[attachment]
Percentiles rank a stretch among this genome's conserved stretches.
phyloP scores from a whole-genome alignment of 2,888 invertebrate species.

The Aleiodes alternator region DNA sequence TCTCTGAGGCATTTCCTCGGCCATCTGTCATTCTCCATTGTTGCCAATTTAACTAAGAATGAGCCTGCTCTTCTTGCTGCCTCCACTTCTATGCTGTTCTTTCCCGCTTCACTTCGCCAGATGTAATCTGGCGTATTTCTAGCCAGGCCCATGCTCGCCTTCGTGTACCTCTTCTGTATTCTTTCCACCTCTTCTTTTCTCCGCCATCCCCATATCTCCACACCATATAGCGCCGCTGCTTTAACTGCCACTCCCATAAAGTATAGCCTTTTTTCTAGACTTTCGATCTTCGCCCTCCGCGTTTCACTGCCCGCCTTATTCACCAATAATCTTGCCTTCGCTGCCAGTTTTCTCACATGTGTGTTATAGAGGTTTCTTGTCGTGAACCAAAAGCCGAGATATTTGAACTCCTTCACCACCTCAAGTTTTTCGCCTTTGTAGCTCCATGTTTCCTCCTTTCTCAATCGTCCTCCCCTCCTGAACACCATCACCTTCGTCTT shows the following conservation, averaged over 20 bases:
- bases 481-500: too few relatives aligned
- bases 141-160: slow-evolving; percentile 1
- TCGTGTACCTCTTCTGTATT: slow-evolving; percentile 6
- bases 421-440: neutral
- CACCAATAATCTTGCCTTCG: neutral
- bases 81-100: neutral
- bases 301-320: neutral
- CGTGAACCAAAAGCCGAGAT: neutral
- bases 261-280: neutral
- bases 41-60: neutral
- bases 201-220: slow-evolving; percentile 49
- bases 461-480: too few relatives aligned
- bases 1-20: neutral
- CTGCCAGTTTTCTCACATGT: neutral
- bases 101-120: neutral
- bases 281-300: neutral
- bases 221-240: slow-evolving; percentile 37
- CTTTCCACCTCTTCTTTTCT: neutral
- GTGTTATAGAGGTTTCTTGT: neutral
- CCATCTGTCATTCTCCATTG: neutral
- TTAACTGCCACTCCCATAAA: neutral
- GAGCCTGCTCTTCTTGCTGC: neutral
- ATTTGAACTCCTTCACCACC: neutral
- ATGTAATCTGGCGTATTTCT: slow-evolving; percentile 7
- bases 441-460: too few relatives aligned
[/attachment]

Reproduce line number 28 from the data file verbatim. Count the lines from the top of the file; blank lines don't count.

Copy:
- bases 441-460: too few relatives aligned